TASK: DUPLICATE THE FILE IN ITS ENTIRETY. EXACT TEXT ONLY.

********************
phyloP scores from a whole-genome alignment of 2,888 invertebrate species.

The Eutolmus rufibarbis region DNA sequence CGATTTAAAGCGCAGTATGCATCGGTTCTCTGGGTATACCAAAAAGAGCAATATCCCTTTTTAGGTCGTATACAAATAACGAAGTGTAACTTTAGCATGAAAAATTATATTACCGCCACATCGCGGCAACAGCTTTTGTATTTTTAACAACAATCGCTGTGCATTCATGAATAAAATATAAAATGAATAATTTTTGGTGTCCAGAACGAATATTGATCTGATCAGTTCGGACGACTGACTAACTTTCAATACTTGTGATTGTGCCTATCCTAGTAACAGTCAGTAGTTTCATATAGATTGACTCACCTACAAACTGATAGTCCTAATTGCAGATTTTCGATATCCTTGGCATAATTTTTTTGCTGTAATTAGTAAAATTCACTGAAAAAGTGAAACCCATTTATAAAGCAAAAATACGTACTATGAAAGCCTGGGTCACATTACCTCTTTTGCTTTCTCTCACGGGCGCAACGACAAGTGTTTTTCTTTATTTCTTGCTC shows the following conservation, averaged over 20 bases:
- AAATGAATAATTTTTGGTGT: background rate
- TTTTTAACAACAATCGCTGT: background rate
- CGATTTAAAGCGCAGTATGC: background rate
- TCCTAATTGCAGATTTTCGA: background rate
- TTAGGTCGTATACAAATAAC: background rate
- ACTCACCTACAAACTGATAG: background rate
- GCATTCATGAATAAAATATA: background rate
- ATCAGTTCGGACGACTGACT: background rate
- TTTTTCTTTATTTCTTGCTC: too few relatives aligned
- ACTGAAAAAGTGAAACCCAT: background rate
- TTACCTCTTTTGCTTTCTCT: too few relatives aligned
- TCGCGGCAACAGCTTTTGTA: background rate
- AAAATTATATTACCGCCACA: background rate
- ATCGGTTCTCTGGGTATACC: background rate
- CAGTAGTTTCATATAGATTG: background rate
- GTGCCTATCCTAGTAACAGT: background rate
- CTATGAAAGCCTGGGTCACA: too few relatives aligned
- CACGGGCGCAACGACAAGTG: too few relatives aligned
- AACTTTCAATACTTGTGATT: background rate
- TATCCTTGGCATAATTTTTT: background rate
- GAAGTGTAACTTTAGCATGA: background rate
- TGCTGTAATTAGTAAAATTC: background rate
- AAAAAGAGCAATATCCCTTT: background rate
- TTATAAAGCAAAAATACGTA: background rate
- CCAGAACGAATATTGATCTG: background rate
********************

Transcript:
phyloP scores from a whole-genome alignment of 2,888 invertebrate species.

The Eutolmus rufibarbis region DNA sequence CGATTTAAAGCGCAGTATGCATCGGTTCTCTGGGTATACCAAAAAGAGCAATATCCCTTTTTAGGTCGTATACAAATAACGAAGTGTAACTTTAGCATGAAAAATTATATTACCGCCACATCGCGGCAACAGCTTTTGTATTTTTAACAACAATCGCTGTGCATTCATGAATAAAATATAAAATGAATAATTTTTGGTGTCCAGAACGAATATTGATCTGATCAGTTCGGACGACTGACTAACTTTCAATACTTGTGATTGTGCCTATCCTAGTAACAGTCAGTAGTTTCATATAGATTGACTCACCTACAAACTGATAGTCCTAATTGCAGATTTTCGATATCCTTGGCATAATTTTTTTGCTGTAATTAGTAAAATTCACTGAAAAAGTGAAACCCATTTATAAAGCAAAAATACGTACTATGAAAGCCTGGGTCACATTACCTCTTTTGCTTTCTCTCACGGGCGCAACGACAAGTGTTTTTCTTTATTTCTTGCTC shows the following conservation, averaged over 20 bases:
- AAATGAATAATTTTTGGTGT: background rate
- TTTTTAACAACAATCGCTGT: background rate
- CGATTTAAAGCGCAGTATGC: background rate
- TCCTAATTGCAGATTTTCGA: background rate
- TTAGGTCGTATACAAATAAC: background rate
- ACTCACCTACAAACTGATAG: background rate
- GCATTCATGAATAAAATATA: background rate
- ATCAGTTCGGACGACTGACT: background rate
- TTTTTCTTTATTTCTTGCTC: too few relatives aligned
- ACTGAAAAAGTGAAACCCAT: background rate
- TTACCTCTTTTGCTTTCTCT: too few relatives aligned
- TCGCGGCAACAGCTTTTGTA: background rate
- AAAATTATATTACCGCCACA: background rate
- ATCGGTTCTCTGGGTATACC: background rate
- CAGTAGTTTCATATAGATTG: background rate
- GTGCCTATCCTAGTAACAGT: background rate
- CTATGAAAGCCTGGGTCACA: too few relatives aligned
- CACGGGCGCAACGACAAGTG: too few relatives aligned
- AACTTTCAATACTTGTGATT: background rate
- TATCCTTGGCATAATTTTTT: background rate
- GAAGTGTAACTTTAGCATGA: background rate
- TGCTGTAATTAGTAAAATTC: background rate
- AAAAAGAGCAATATCCCTTT: background rate
- TTATAAAGCAAAAATACGTA: background rate
- CCAGAACGAATATTGATCTG: background rate